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Autobiography of Benjamin Franklin - Essay Example

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The Autobiography of Benjamin Franklin The founding forefathers of the United States enjoy an esteemed position in American society not experienced by any other historical figures. Politicians, judges, and lawyers regularly invoke the thoughts and perspectives of these individuals in justifying policy and legal decisions…
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Autobiography of Benjamin Franklin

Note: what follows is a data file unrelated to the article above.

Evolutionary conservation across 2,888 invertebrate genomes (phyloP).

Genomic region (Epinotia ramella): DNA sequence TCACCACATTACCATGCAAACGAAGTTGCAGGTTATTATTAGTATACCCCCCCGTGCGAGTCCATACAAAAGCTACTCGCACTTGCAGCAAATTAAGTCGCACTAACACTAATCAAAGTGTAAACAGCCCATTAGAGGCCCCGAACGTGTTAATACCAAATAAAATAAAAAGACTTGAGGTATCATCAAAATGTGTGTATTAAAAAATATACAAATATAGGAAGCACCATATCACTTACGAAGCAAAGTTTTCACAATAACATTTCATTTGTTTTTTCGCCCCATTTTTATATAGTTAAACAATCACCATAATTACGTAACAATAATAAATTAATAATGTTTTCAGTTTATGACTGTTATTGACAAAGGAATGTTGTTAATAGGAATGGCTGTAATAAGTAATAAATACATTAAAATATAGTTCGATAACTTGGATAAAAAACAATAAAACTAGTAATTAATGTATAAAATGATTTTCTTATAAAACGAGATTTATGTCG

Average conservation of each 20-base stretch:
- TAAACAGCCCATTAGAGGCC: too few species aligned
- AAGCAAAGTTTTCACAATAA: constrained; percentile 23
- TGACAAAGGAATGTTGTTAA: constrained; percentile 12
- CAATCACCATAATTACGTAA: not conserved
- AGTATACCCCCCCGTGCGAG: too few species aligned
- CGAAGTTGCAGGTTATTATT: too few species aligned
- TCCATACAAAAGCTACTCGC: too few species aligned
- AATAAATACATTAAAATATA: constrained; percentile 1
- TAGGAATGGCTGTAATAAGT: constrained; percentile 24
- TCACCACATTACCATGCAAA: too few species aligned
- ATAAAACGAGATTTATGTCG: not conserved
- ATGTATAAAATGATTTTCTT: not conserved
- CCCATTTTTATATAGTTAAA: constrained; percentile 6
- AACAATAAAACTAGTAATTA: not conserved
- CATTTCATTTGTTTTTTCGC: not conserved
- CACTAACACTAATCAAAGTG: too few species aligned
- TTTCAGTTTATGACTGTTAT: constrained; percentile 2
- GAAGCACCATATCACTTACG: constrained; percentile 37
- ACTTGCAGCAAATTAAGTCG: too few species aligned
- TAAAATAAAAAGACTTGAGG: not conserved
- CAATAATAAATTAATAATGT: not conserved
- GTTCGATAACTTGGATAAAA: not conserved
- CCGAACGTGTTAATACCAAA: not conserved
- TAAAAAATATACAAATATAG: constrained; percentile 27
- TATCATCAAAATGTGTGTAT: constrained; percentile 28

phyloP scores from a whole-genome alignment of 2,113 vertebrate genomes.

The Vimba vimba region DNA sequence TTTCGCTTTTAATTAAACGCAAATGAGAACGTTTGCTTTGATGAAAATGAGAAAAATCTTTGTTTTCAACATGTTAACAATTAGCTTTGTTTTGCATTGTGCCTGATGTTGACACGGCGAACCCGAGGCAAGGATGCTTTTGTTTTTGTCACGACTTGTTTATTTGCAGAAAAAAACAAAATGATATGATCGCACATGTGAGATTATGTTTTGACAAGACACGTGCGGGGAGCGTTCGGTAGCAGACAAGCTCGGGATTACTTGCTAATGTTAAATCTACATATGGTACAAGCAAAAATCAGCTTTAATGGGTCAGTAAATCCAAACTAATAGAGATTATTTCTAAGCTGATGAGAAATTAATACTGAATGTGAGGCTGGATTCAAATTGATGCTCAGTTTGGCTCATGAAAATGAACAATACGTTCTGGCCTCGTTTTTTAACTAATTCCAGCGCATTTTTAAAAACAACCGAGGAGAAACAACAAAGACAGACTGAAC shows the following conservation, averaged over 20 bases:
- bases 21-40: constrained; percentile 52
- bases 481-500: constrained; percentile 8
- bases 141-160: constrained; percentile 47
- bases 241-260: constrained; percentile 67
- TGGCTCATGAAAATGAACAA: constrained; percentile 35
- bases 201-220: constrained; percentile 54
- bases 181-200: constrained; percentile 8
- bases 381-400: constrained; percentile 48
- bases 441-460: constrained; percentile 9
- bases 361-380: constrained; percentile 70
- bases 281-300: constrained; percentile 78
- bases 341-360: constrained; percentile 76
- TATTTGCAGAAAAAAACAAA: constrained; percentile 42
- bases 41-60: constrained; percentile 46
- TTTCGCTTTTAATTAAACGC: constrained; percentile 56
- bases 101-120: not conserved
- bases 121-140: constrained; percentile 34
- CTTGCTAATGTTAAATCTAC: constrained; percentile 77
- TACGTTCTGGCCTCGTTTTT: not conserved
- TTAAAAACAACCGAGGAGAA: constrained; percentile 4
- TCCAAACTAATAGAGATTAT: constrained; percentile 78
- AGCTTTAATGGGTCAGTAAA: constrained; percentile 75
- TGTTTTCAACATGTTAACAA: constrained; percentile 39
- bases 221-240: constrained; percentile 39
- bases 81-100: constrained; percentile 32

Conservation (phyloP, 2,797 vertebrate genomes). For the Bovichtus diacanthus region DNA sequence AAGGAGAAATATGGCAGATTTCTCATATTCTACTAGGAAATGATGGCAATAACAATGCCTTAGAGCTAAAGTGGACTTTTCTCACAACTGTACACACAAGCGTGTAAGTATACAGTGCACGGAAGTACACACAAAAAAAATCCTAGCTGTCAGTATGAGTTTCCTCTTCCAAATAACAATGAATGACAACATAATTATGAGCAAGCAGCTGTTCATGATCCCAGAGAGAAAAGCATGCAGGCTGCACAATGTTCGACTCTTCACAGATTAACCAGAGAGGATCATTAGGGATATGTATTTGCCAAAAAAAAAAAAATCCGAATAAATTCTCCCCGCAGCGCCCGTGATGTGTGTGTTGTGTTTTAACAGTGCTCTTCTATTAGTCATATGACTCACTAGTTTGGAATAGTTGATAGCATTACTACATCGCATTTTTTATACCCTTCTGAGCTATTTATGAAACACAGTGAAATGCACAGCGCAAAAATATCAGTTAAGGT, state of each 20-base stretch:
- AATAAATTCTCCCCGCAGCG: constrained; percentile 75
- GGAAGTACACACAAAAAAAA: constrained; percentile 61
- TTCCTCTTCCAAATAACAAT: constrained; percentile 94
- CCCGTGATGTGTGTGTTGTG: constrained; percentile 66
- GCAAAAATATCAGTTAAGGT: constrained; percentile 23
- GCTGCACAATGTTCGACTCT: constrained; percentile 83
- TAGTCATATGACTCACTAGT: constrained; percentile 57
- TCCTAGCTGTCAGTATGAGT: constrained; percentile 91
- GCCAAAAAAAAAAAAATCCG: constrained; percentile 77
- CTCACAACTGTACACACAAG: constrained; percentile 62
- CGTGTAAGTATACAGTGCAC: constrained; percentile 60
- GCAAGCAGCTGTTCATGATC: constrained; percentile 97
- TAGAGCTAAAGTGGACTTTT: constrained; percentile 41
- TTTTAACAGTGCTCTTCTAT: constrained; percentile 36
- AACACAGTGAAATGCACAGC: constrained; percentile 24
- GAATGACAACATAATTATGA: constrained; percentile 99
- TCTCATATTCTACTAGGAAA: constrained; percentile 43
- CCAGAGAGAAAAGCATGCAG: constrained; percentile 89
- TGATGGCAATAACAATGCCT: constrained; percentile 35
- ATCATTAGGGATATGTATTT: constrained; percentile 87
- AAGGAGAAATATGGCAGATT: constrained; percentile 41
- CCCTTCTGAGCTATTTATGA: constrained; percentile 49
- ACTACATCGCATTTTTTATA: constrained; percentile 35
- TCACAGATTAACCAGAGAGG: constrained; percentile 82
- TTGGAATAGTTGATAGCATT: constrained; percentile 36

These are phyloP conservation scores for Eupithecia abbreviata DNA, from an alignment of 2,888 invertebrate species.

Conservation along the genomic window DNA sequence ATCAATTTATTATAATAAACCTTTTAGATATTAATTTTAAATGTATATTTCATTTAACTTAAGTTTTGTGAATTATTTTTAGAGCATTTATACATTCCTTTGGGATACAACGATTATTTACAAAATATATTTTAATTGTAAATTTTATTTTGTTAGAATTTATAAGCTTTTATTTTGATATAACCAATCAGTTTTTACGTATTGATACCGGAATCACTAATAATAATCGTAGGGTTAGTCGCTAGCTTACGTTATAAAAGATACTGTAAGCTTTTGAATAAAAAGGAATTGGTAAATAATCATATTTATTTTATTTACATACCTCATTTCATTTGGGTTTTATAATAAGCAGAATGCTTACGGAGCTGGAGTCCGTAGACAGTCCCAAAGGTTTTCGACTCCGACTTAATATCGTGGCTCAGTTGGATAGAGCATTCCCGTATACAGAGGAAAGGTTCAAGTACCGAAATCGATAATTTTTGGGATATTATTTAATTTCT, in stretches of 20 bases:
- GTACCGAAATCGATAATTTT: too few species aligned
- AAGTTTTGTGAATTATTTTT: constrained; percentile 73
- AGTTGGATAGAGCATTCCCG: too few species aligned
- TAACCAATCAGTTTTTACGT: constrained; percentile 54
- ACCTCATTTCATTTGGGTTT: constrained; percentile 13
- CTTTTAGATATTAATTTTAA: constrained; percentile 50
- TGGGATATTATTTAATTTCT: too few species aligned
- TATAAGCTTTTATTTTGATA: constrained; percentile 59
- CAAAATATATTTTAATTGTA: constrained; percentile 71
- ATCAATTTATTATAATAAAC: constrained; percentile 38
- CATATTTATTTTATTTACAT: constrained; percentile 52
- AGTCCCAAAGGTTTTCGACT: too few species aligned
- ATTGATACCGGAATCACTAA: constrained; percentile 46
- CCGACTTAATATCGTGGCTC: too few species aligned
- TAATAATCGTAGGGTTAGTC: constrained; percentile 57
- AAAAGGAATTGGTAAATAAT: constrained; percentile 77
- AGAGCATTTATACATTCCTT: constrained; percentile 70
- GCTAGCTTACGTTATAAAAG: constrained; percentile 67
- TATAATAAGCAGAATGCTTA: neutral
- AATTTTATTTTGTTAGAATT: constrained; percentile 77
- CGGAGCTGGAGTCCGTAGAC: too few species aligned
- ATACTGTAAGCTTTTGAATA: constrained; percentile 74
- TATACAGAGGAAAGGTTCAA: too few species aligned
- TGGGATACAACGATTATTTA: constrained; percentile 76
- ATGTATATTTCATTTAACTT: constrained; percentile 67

Download file to see previous pages... If one were to seek a comprehensive account of Franklin’s perspective most people look to the Autobiography of Benjamin Franklin. This essay examines this text in terms of the means that Franklin presents his story as an illustration of self-improvement. One of the prominent ways that Benjamin Franklin explores themes of self-improvement is through his articulation of his own education. As is common knowledge Franklin was largely a self-taught individual. In the first part of his text, Franklin indicates that, “From a child I was fond of reading, and all the little money that came into my hands was ever laid out in books” (Franklin, p. 14). Franklin also indicates specific books he read. While not entirely presented as a path towards self-education, it’s clear that Franklin at least indirectly intends the reader to recognize that reading and intellectual pursuit were important aspects to his development. Franklin leaves it for the reader to then extract from these examples for their own self-improvement. A notable concern in these regards is that Franklin is not extremely over-handed in his presentation of life examples. For instance, at different instances he points out individuals he thought more intelligent or successful than himself. This mix of frank self-reflection with a touch of self-promotion is very successful as an instrument of self-improvement for others. Another prominent concern in examining the text as one of self-improvement is the means that Franklin traces his professional development. Similar to Franklin’s education this development process is not presented in an entirely over-handed or moralizing way, but instead is indicative of a true to form narrative account. In these regards, Franklin details how his interest in books led to his becoming involved in a printing press and the subsequent professional and personal developments he gained through this business. When Franklin does make proscriptive moral perspectives on life he does so in the context of his story. Consider Franklin when he notes, “I grew convinc'd that truth, sincerity and integrity in dealings between man and man were of the utmost importance to the felicity of life” (Franklin, p. 58). This statement emerges when Franklin is talking about the influence his parents and religion had on his life. In these regards, Franklin’s autobiography does not sound preachy or overly self-aggrandizing, but the work of a benevolent man that has attained wisdom through hard-work and life experience. As Franklin’s text progresses it slightly veers from this narrative presentation to one more self-consciously concerned with presenting a map of self-improvement. A prominent example of this occurs in the second part when Franklin lists a letter he received encouraging him to continue writing his autobiography as it could be used as a means of self-improvement. Franklin extends this as he explores his pursuit of moral perfection, outlining twelve points of character that he attempted to improve. While the first part of Franklin’s autobiography was highly reliant on the narrative progression of events that led to his personal and professional development, Franklin’s pursuit of moral perfection and his elaborate charts and diagrams demonstrating how he did so begins to squarely cast him as the first American version of Dr. Phil. Rather than his pursuit of mo ...Download file to see next pagesRead More
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